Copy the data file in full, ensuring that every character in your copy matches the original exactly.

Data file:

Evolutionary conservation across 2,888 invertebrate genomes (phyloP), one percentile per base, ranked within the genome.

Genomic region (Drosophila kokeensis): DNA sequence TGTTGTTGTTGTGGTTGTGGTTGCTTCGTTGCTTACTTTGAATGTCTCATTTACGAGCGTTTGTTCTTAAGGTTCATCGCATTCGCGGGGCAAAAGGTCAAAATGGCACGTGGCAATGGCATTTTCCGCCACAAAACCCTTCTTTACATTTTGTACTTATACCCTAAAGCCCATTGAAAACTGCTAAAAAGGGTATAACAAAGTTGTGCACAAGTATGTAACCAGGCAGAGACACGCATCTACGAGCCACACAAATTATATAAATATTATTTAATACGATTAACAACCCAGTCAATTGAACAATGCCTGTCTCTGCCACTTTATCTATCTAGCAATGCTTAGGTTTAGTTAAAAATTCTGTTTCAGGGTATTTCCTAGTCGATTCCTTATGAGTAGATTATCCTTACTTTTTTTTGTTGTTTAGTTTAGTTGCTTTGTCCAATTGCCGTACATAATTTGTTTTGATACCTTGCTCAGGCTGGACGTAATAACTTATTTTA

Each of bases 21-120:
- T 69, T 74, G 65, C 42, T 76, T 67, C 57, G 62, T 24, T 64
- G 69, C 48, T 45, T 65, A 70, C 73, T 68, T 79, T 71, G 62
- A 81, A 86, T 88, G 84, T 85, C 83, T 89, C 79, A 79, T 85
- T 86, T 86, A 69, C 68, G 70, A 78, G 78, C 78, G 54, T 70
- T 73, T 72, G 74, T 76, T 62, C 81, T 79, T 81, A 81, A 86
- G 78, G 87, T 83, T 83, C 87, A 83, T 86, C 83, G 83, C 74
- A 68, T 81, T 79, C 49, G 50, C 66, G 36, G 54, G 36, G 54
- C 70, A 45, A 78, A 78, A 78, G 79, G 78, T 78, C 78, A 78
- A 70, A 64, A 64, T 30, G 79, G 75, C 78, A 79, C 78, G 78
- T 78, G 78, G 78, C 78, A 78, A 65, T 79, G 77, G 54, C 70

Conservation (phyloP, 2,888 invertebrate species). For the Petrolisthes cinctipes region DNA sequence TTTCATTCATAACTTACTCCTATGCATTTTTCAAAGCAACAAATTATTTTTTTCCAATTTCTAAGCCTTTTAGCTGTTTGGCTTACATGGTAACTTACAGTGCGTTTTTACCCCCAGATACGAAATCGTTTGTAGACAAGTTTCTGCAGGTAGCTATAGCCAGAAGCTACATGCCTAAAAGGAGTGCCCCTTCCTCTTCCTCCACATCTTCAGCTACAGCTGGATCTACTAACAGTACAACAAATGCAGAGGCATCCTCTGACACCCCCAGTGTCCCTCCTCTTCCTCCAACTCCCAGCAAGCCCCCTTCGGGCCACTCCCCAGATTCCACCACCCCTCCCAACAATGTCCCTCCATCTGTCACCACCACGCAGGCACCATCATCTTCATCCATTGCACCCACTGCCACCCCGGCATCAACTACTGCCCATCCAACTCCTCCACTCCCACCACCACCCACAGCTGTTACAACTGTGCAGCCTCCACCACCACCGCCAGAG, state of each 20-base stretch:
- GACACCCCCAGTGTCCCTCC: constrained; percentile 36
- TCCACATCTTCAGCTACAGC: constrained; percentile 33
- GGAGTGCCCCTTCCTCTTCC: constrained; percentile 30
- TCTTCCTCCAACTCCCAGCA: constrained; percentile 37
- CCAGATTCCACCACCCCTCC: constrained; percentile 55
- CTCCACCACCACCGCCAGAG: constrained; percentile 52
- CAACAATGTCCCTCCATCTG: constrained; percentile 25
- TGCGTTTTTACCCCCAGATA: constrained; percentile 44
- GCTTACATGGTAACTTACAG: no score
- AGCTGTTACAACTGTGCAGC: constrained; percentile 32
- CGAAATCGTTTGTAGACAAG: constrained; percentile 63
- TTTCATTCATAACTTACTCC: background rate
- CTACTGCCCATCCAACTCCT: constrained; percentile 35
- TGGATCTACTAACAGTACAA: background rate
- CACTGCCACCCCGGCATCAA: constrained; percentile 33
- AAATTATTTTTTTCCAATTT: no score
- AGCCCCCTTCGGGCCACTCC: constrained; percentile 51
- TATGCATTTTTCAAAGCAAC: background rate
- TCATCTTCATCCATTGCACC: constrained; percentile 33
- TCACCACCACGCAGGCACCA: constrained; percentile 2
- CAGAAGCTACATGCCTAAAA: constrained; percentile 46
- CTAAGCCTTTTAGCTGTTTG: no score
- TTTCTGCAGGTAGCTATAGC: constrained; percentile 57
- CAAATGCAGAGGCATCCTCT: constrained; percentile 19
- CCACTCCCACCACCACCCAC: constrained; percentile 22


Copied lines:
Evolutionary conservation across 2,888 invertebrate genomes (phyloP), one percentile per base, ranked within the genome.

Genomic region (Drosophila kokeensis): DNA sequence TGTTGTTGTTGTGGTTGTGGTTGCTTCGTTGCTTACTTTGAATGTCTCATTTACGAGCGTTTGTTCTTAAGGTTCATCGCATTCGCGGGGCAAAAGGTCAAAATGGCACGTGGCAATGGCATTTTCCGCCACAAAACCCTTCTTTACATTTTGTACTTATACCCTAAAGCCCATTGAAAACTGCTAAAAAGGGTATAACAAAGTTGTGCACAAGTATGTAACCAGGCAGAGACACGCATCTACGAGCCACACAAATTATATAAATATTATTTAATACGATTAACAACCCAGTCAATTGAACAATGCCTGTCTCTGCCACTTTATCTATCTAGCAATGCTTAGGTTTAGTTAAAAATTCTGTTTCAGGGTATTTCCTAGTCGATTCCTTATGAGTAGATTATCCTTACTTTTTTTTGTTGTTTAGTTTAGTTGCTTTGTCCAATTGCCGTACATAATTTGTTTTGATACCTTGCTCAGGCTGGACGTAATAACTTATTTTA

Each of bases 21-120:
- T 69, T 74, G 65, C 42, T 76, T 67, C 57, G 62, T 24, T 64
- G 69, C 48, T 45, T 65, A 70, C 73, T 68, T 79, T 71, G 62
- A 81, A 86, T 88, G 84, T 85, C 83, T 89, C 79, A 79, T 85
- T 86, T 86, A 69, C 68, G 70, A 78, G 78, C 78, G 54, T 70
- T 73, T 72, G 74, T 76, T 62, C 81, T 79, T 81, A 81, A 86
- G 78, G 87, T 83, T 83, C 87, A 83, T 86, C 83, G 83, C 74
- A 68, T 81, T 79, C 49, G 50, C 66, G 36, G 54, G 36, G 54
- C 70, A 45, A 78, A 78, A 78, G 79, G 78, T 78, C 78, A 78
- A 70, A 64, A 64, T 30, G 79, G 75, C 78, A 79, C 78, G 78
- T 78, G 78, G 78, C 78, A 78, A 65, T 79, G 77, G 54, C 70

Conservation (phyloP, 2,888 invertebrate species). For the Petrolisthes cinctipes region DNA sequence TTTCATTCATAACTTACTCCTATGCATTTTTCAAAGCAACAAATTATTTTTTTCCAATTTCTAAGCCTTTTAGCTGTTTGGCTTACATGGTAACTTACAGTGCGTTTTTACCCCCAGATACGAAATCGTTTGTAGACAAGTTTCTGCAGGTAGCTATAGCCAGAAGCTACATGCCTAAAAGGAGTGCCCCTTCCTCTTCCTCCACATCTTCAGCTACAGCTGGATCTACTAACAGTACAACAAATGCAGAGGCATCCTCTGACACCCCCAGTGTCCCTCCTCTTCCTCCAACTCCCAGCAAGCCCCCTTCGGGCCACTCCCCAGATTCCACCACCCCTCCCAACAATGTCCCTCCATCTGTCACCACCACGCAGGCACCATCATCTTCATCCATTGCACCCACTGCCACCCCGGCATCAACTACTGCCCATCCAACTCCTCCACTCCCACCACCACCCACAGCTGTTACAACTGTGCAGCCTCCACCACCACCGCCAGAG, state of each 20-base stretch:
- GACACCCCCAGTGTCCCTCC: constrained; percentile 36
- TCCACATCTTCAGCTACAGC: constrained; percentile 33
- GGAGTGCCCCTTCCTCTTCC: constrained; percentile 30
- TCTTCCTCCAACTCCCAGCA: constrained; percentile 37
- CCAGATTCCACCACCCCTCC: constrained; percentile 55
- CTCCACCACCACCGCCAGAG: constrained; percentile 52
- CAACAATGTCCCTCCATCTG: constrained; percentile 25
- TGCGTTTTTACCCCCAGATA: constrained; percentile 44
- GCTTACATGGTAACTTACAG: no score
- AGCTGTTACAACTGTGCAGC: constrained; percentile 32
- CGAAATCGTTTGTAGACAAG: constrained; percentile 63
- TTTCATTCATAACTTACTCC: background rate
- CTACTGCCCATCCAACTCCT: constrained; percentile 35
- TGGATCTACTAACAGTACAA: background rate
- CACTGCCACCCCGGCATCAA: constrained; percentile 33
- AAATTATTTTTTTCCAATTT: no score
- AGCCCCCTTCGGGCCACTCC: constrained; percentile 51
- TATGCATTTTTCAAAGCAAC: background rate
- TCATCTTCATCCATTGCACC: constrained; percentile 33
- TCACCACCACGCAGGCACCA: constrained; percentile 2
- CAGAAGCTACATGCCTAAAA: constrained; percentile 46
- CTAAGCCTTTTAGCTGTTTG: no score
- TTTCTGCAGGTAGCTATAGC: constrained; percentile 57
- CAAATGCAGAGGCATCCTCT: constrained; percentile 19
- CCACTCCCACCACCACCCAC: constrained; percentile 22